In this talk, I’ll review some recent research into the science of creativity and mental tricks for creative problem solving, with an emphasis on the critical and liberating role of selflessness and empathy in storytelling and communication.
I’ll be using the scientific visualizations our team at Radius produces as an example of having to respond to the same requests over and over again, but with a different solution every time.
Both as an individual and with his organization, Brandon has won numerous industry awards for scientific visualizations.
He and his family currently live in Jena, Germany.
Climate Graphics at The New York Times
As an undergrad, Nadja studied global health at McGill University and later received a masters degree in journalism from New York University.
Lightning 10 min Speakers
Scientific Storytelling Through Sequential Art (NASA, Science, and Comics, oh my!)
Mark is also a freelance illustrator and designer, having contributed illustrations for clients in the art, music, and commercial industries, such as The Globe and Mail, and Télévision Française de l’Ontario.
Seeing Data with Data: Building a Mobile App for Cardiac Color Calculation
Chinami Michaels & Drew Fast
Assessing Biomedical Animations through Eye-tracking: HIV Education for the Deaf and the Influence of Expertise on Perception
Drew Fast created the first high quality HIV biomedical animation to address a significant lack of HIV medical information for the Deaf community. Eye-tracking with Deaf participants who use American Sign Language (ASL), revealed how participants manage multiple visual stimuli, providing key insights into designing better health and STEM materials for this underserved community.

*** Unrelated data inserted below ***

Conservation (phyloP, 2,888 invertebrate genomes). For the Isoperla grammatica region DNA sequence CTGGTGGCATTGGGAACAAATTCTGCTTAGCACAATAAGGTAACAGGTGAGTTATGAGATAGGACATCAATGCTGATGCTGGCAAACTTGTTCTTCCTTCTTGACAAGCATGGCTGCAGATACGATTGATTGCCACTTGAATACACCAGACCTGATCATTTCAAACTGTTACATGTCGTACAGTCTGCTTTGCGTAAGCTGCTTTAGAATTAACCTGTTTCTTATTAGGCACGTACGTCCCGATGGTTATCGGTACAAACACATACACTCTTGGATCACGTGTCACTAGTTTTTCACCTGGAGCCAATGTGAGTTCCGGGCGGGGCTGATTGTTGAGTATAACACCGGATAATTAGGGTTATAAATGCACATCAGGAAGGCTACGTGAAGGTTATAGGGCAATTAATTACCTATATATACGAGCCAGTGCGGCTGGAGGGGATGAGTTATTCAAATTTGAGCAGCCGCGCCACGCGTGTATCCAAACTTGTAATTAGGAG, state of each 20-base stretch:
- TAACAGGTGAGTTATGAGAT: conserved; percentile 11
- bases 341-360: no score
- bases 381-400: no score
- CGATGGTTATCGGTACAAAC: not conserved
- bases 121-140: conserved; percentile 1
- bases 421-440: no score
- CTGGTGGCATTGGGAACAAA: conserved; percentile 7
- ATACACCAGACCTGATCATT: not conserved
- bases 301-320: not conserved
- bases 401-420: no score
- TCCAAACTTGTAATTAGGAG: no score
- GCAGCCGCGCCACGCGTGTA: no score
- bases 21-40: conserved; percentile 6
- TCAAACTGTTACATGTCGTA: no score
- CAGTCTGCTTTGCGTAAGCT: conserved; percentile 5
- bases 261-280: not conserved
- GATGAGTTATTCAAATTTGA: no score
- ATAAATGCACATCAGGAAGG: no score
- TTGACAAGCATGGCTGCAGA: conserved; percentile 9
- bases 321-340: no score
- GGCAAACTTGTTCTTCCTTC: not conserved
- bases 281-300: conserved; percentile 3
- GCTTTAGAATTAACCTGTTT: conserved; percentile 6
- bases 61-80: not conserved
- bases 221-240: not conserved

Drew Fast enjoys drawing the big picture of tiny things and considers himself a researcher-turned-artist. Honed design and storytelling skills have provided Drew with a unique perspective on science communication and its visual challenges. Drew loves to collaborate with scientists and researchers to translate their insights into engaging visual messages. He believes art is a way of learning, both for the artist and the viewer and is essential to promote science literacy and curiosity. Drew holds a Master of Science in Biomedical Visualization from the University of Illinois at Chicago as well as a bachelors’ degrees in molecular and cellular biology and painting. When he’s not designing, he can be found sewing, knitting or otherwise being conspicuously crafty.
Visualizing climate change at Bloomberg News
Exploring the Unseen- Corpus Interius
The Embryo Digital Atlas
This talk will introduce The Embryo Digital Atlas, an open-source collaborative platform whose aim is to provide visualizations of complex experimental datasets of embryogenesis in an easy and beautiful way. We will discuss the challenges associated with the development of a web based interactive visualization platform for multimodal datasets. We will also discuss the challenges associated to the development of a collaborative platform where the datasets are obtained from various laboratories in heterogeneous formats. This project opens perspectives on the future of learning and data sharing by enabling easily accessible and appealing data-driven representations of experiments through open-source collaborations.